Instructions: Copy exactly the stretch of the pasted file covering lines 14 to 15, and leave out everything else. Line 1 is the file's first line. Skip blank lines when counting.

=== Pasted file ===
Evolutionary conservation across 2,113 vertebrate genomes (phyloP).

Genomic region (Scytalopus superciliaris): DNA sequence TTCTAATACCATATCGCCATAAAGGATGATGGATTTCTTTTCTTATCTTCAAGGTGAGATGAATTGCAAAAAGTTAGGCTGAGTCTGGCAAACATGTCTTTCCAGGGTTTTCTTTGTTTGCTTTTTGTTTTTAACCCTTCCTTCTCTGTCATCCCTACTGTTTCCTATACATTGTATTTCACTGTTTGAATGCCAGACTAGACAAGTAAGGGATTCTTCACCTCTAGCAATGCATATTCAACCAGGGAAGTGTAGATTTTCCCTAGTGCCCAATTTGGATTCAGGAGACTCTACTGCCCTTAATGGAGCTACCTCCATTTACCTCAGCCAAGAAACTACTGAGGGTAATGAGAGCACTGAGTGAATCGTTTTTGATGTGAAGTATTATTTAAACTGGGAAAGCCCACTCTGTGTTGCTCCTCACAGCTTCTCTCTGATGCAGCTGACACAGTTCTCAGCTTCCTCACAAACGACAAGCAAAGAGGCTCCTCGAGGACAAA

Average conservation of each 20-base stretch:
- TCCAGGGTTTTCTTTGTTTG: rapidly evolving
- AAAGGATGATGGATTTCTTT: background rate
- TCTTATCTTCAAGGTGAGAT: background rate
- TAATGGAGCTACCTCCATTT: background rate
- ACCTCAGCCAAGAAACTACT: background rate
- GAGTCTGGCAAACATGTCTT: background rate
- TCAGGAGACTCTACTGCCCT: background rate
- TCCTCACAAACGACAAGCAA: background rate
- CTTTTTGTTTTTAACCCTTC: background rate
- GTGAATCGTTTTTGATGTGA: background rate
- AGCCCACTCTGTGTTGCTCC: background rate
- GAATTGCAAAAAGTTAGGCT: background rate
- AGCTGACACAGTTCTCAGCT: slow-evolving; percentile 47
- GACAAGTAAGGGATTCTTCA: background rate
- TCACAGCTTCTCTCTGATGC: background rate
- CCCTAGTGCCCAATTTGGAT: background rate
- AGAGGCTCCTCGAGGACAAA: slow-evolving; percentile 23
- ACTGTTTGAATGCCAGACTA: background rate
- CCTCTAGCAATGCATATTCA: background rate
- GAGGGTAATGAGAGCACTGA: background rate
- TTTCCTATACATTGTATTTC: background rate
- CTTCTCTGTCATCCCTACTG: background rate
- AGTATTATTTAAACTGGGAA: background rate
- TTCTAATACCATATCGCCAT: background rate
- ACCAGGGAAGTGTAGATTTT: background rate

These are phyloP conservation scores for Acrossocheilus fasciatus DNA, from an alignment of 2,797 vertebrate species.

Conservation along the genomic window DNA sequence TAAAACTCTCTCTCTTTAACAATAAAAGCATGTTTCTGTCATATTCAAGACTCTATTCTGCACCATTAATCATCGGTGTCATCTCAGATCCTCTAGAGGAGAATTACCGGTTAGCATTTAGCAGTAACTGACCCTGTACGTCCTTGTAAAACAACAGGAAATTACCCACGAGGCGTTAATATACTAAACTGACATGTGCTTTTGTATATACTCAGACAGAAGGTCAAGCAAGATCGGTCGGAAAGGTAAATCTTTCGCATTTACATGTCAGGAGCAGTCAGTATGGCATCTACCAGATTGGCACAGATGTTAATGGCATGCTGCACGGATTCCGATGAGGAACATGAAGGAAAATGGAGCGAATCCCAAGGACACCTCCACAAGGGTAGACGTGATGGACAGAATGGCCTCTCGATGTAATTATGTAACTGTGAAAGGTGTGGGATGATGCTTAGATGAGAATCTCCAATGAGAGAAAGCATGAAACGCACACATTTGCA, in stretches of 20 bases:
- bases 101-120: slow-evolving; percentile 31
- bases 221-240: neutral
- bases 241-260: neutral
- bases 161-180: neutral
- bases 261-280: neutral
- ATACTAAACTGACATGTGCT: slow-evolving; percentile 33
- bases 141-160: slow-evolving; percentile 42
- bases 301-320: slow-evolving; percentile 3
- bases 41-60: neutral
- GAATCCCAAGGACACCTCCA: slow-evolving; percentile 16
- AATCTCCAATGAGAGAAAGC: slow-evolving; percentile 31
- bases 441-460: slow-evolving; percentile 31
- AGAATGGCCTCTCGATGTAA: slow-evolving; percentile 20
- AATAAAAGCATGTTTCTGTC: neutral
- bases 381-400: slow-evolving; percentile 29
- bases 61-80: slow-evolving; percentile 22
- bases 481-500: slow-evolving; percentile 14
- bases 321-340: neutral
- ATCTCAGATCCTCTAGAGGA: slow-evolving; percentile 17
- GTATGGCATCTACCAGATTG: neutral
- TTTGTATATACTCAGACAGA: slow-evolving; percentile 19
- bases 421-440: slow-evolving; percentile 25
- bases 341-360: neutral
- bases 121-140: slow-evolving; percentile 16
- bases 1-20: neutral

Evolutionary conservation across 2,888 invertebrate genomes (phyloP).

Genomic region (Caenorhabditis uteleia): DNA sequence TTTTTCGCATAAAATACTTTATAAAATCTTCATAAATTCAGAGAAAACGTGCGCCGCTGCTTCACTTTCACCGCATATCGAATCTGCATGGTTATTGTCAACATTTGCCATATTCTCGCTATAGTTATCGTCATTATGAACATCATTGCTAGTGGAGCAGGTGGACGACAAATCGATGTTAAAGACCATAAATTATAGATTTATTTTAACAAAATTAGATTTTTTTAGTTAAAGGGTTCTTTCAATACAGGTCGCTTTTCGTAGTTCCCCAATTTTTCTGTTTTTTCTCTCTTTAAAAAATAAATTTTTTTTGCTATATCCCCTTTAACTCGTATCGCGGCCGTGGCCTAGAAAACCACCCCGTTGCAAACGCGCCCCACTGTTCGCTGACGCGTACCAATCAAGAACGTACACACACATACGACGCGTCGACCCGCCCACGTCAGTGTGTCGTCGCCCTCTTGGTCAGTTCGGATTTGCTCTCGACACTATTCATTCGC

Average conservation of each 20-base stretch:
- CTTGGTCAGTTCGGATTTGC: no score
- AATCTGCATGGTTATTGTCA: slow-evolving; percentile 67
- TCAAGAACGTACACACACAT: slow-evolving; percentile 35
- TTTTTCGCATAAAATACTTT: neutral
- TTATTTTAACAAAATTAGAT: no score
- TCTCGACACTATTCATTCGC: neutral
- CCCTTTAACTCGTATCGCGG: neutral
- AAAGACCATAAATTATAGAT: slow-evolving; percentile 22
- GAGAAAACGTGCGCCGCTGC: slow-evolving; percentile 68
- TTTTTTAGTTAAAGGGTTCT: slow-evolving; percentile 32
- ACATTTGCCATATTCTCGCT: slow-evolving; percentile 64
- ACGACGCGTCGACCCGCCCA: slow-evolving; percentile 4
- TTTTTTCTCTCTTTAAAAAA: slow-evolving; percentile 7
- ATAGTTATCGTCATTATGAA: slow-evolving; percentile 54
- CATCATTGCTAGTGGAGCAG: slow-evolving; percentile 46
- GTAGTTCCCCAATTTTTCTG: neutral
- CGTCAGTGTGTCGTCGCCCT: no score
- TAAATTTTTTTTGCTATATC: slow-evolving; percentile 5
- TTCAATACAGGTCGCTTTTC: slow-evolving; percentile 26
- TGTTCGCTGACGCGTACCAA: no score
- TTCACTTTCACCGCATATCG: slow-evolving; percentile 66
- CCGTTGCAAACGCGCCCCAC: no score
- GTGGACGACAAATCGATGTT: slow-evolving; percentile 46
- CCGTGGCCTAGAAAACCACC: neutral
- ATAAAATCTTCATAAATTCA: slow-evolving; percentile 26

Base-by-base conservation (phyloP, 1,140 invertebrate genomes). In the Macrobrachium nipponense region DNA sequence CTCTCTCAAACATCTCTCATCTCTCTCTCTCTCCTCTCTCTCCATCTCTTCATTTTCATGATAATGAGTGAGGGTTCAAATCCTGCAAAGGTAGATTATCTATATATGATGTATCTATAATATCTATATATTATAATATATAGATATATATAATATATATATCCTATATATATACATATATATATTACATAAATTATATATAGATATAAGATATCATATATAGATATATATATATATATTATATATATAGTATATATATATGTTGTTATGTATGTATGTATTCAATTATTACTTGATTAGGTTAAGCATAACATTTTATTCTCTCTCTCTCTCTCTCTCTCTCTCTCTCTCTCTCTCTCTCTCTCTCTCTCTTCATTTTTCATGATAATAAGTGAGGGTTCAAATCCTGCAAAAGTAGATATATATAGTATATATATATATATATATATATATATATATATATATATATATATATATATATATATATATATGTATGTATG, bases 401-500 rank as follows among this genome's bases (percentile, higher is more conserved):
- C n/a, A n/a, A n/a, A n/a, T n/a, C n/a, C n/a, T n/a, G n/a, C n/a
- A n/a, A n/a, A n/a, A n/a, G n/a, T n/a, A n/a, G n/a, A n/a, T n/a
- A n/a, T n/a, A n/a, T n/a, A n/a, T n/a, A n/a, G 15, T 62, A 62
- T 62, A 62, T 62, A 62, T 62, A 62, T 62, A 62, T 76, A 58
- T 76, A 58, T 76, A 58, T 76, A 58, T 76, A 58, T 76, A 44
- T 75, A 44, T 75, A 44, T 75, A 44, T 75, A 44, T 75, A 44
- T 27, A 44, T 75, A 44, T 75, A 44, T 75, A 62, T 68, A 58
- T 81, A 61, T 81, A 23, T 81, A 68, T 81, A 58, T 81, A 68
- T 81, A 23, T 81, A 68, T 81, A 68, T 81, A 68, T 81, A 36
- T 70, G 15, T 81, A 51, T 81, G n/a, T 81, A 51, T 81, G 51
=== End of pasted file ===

- AGCCCACTCTGTGTTGCTCC: background rate
- GAATTGCAAAAAGTTAGGCT: background rate